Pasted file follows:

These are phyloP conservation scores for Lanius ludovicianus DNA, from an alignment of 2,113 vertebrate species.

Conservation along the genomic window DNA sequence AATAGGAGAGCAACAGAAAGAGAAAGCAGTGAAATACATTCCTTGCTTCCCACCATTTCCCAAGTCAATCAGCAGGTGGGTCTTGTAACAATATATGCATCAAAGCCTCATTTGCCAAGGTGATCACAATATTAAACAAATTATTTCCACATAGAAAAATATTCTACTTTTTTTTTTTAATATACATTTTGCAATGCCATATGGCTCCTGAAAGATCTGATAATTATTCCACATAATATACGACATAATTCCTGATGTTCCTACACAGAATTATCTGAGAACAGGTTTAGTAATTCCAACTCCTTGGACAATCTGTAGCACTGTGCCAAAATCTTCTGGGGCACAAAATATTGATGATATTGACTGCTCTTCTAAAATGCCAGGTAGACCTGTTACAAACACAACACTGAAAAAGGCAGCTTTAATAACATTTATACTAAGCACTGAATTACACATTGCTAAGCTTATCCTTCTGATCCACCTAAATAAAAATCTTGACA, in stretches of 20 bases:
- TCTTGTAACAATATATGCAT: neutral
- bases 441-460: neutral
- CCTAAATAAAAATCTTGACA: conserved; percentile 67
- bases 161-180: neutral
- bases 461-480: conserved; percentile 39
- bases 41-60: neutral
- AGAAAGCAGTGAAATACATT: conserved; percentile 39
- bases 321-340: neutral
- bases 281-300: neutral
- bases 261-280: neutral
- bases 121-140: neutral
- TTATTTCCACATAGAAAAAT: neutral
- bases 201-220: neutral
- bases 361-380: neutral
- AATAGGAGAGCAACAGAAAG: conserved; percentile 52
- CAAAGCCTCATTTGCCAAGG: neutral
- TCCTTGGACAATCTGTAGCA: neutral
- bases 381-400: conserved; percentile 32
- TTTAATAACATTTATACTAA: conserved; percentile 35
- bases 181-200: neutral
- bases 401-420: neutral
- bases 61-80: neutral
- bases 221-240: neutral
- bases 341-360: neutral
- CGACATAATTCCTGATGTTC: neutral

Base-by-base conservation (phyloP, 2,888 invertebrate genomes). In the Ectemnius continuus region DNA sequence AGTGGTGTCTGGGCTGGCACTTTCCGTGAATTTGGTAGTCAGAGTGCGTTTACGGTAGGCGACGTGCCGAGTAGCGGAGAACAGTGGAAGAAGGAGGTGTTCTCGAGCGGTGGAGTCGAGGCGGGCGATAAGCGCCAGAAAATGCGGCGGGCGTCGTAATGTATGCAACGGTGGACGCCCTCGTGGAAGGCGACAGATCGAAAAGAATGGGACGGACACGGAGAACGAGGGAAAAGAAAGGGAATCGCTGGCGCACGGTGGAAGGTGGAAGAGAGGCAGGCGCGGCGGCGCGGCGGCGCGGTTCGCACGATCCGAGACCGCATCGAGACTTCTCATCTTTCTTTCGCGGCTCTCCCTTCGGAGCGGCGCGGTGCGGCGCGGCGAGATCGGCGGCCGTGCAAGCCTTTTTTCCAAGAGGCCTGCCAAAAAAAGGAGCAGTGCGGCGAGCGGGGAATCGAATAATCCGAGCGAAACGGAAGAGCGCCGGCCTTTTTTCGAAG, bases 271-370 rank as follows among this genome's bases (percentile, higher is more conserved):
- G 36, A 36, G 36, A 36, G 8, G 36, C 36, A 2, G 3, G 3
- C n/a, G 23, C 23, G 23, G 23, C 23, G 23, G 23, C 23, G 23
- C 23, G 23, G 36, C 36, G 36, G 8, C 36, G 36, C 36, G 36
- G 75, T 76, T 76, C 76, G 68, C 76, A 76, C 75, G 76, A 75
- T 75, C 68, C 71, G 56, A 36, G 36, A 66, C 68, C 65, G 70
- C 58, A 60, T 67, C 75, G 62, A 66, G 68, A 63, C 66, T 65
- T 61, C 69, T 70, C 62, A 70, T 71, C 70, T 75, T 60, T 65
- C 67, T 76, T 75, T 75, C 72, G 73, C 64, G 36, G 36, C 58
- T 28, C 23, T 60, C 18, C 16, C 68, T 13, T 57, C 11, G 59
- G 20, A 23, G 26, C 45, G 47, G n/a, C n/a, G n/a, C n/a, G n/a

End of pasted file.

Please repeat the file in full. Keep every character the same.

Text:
These are phyloP conservation scores for Lanius ludovicianus DNA, from an alignment of 2,113 vertebrate species.

Conservation along the genomic window DNA sequence AATAGGAGAGCAACAGAAAGAGAAAGCAGTGAAATACATTCCTTGCTTCCCACCATTTCCCAAGTCAATCAGCAGGTGGGTCTTGTAACAATATATGCATCAAAGCCTCATTTGCCAAGGTGATCACAATATTAAACAAATTATTTCCACATAGAAAAATATTCTACTTTTTTTTTTTAATATACATTTTGCAATGCCATATGGCTCCTGAAAGATCTGATAATTATTCCACATAATATACGACATAATTCCTGATGTTCCTACACAGAATTATCTGAGAACAGGTTTAGTAATTCCAACTCCTTGGACAATCTGTAGCACTGTGCCAAAATCTTCTGGGGCACAAAATATTGATGATATTGACTGCTCTTCTAAAATGCCAGGTAGACCTGTTACAAACACAACACTGAAAAAGGCAGCTTTAATAACATTTATACTAAGCACTGAATTACACATTGCTAAGCTTATCCTTCTGATCCACCTAAATAAAAATCTTGACA, in stretches of 20 bases:
- TCTTGTAACAATATATGCAT: neutral
- bases 441-460: neutral
- CCTAAATAAAAATCTTGACA: conserved; percentile 67
- bases 161-180: neutral
- bases 461-480: conserved; percentile 39
- bases 41-60: neutral
- AGAAAGCAGTGAAATACATT: conserved; percentile 39
- bases 321-340: neutral
- bases 281-300: neutral
- bases 261-280: neutral
- bases 121-140: neutral
- TTATTTCCACATAGAAAAAT: neutral
- bases 201-220: neutral
- bases 361-380: neutral
- AATAGGAGAGCAACAGAAAG: conserved; percentile 52
- CAAAGCCTCATTTGCCAAGG: neutral
- TCCTTGGACAATCTGTAGCA: neutral
- bases 381-400: conserved; percentile 32
- TTTAATAACATTTATACTAA: conserved; percentile 35
- bases 181-200: neutral
- bases 401-420: neutral
- bases 61-80: neutral
- bases 221-240: neutral
- bases 341-360: neutral
- CGACATAATTCCTGATGTTC: neutral

Base-by-base conservation (phyloP, 2,888 invertebrate genomes). In the Ectemnius continuus region DNA sequence AGTGGTGTCTGGGCTGGCACTTTCCGTGAATTTGGTAGTCAGAGTGCGTTTACGGTAGGCGACGTGCCGAGTAGCGGAGAACAGTGGAAGAAGGAGGTGTTCTCGAGCGGTGGAGTCGAGGCGGGCGATAAGCGCCAGAAAATGCGGCGGGCGTCGTAATGTATGCAACGGTGGACGCCCTCGTGGAAGGCGACAGATCGAAAAGAATGGGACGGACACGGAGAACGAGGGAAAAGAAAGGGAATCGCTGGCGCACGGTGGAAGGTGGAAGAGAGGCAGGCGCGGCGGCGCGGCGGCGCGGTTCGCACGATCCGAGACCGCATCGAGACTTCTCATCTTTCTTTCGCGGCTCTCCCTTCGGAGCGGCGCGGTGCGGCGCGGCGAGATCGGCGGCCGTGCAAGCCTTTTTTCCAAGAGGCCTGCCAAAAAAAGGAGCAGTGCGGCGAGCGGGGAATCGAATAATCCGAGCGAAACGGAAGAGCGCCGGCCTTTTTTCGAAG, bases 271-370 rank as follows among this genome's bases (percentile, higher is more conserved):
- G 36, A 36, G 36, A 36, G 8, G 36, C 36, A 2, G 3, G 3
- C n/a, G 23, C 23, G 23, G 23, C 23, G 23, G 23, C 23, G 23
- C 23, G 23, G 36, C 36, G 36, G 8, C 36, G 36, C 36, G 36
- G 75, T 76, T 76, C 76, G 68, C 76, A 76, C 75, G 76, A 75
- T 75, C 68, C 71, G 56, A 36, G 36, A 66, C 68, C 65, G 70
- C 58, A 60, T 67, C 75, G 62, A 66, G 68, A 63, C 66, T 65
- T 61, C 69, T 70, C 62, A 70, T 71, C 70, T 75, T 60, T 65
- C 67, T 76, T 75, T 75, C 72, G 73, C 64, G 36, G 36, C 58
- T 28, C 23, T 60, C 18, C 16, C 68, T 13, T 57, C 11, G 59
- G 20, A 23, G 26, C 45, G 47, G n/a, C n/a, G n/a, C n/a, G n/a